If life followed the well-worn formula of romantic comedy, the recently ubiquitous actress Rashida Jones would be married to creative collaborator and character actor Will McCormack. After an auspicious introduction, the pair might have dodged enticing suitors, unraveled misunderstandings and endured a few mildly humiliating sight gags — a naked somersault down a staircase, maybe — just in time to enjoy a reunion that was teary, but not so hysterical that Jones’s mascara made a break for it.
Instead, Jones and McCormack dated for a few weeks in the late 1990s, shortly after Jones graduated from Harvard and moved to New York. It didn’t take long before the pair realized they were made for each other — as friends. So much for the prediction of McCormack’s sister, “In Plain Sight” star Mary McCormack, who introduced Jones (the daughter of musician Quincy Jones and actress Peggy Lipton) to her brother, certain they were soul mates.
(Victoria Will/AP) - Actress Rashida Jones, left, and writer/producer Will McCormack, from “Celeste and Jesse Forever.”
Actress Rashida Jones talks to Gayle King about her new romantic comedy with Andy Samberg, "Celeste and Jesse Forever," which she also co-wrote. The Harvard alum is the daughter of music legend Quincy Jones and actress Peggy Lipton.
“It turns out we are in a way, just not as romantic partners,” Will McCormack said. “But as writing partners and, you know, life partners.”
“Life partners!” Jones echoed in excited agreement.
It might not be a fairy-tale ending, but it served as partial inspiration for “Celeste and Jesse Forever.” The dramedy marks the first foray into screenwriting for both Jones and McCormack, two actors with long and diverse résumés, ranging from the small screen (Jones is a cast member of “Parks and Recreation,” McCormack did a guest stint on “Brothers and Sisters”) to indie films to bigger-budget movies, including “The Social Network” (Jones) and “Syriana” (McCormack).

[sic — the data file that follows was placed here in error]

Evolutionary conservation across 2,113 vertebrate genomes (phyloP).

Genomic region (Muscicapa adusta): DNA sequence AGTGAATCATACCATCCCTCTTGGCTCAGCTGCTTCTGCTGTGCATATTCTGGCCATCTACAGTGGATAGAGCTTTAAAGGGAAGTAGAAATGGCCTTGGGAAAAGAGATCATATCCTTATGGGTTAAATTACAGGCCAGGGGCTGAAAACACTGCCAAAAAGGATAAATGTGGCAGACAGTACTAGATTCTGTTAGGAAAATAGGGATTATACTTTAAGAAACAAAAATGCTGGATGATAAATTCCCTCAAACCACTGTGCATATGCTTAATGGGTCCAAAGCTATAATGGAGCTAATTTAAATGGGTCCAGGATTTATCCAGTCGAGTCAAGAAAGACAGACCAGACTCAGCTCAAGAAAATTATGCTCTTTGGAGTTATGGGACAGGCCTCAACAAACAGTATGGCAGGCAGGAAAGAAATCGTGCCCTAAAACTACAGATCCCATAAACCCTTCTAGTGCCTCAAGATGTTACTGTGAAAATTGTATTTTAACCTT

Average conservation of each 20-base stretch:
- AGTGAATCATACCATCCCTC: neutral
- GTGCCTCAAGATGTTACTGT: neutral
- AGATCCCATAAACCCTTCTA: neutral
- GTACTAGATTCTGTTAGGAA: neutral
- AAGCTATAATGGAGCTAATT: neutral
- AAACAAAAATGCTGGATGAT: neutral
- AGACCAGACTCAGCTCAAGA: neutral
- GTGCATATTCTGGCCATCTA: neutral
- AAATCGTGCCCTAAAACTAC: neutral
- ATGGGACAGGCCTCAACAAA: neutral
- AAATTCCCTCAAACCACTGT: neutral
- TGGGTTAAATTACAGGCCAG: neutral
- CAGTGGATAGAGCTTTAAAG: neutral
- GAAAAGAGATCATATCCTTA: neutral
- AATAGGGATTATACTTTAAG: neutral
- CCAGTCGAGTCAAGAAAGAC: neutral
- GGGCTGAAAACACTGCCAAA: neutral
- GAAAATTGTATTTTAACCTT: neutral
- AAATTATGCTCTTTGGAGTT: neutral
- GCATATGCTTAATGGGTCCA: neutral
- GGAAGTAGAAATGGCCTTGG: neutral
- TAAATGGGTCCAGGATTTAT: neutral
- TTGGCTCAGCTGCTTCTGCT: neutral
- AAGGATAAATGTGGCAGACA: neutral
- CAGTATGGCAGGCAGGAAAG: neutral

Over the course of four months, the two met every day to work on the “Celeste and Jesse” screenplay. They sat side by side, writing every word together, taking anecdotes from their own relationships and the breakups of friends to create a twist on the romantic comedy template that they hope more accurately mimics modern life.
Celeste and Jesse are a married couple played by Jones and “Saturday Night Live” alum Andy Samberg. The movie begins at the relationship’s end, which at first appears to be on the best of terms, and follows along as the two attempt the tricky transition from domestic partnership to friendship. There are laughs aplenty, many thanks to McCormack’s character Skillz, a weed-smoking confidant of both husband and wife. But the movie doesn’t shy away from the crushing impact of heartbreak when each character begins to contemplate and embark on new relationships.
“I think what we wanted to do was pay our respects to the [romantic comedy] conventions that work, because they’re the conventions we grew up on and we loved,” said Jones, 36, who counts “When Harry Met Sally” and “Annie Hall” as favorite examples in the genre. “Then try our best to invert, subvert, convert those into something slightly fresher and maybe add a bit of a surprising element to the convention.”
Added McCormack: “They’re so familiar. You fall in love, you fall out of love and then you fall in love again, so they’re really hard to reinvent.”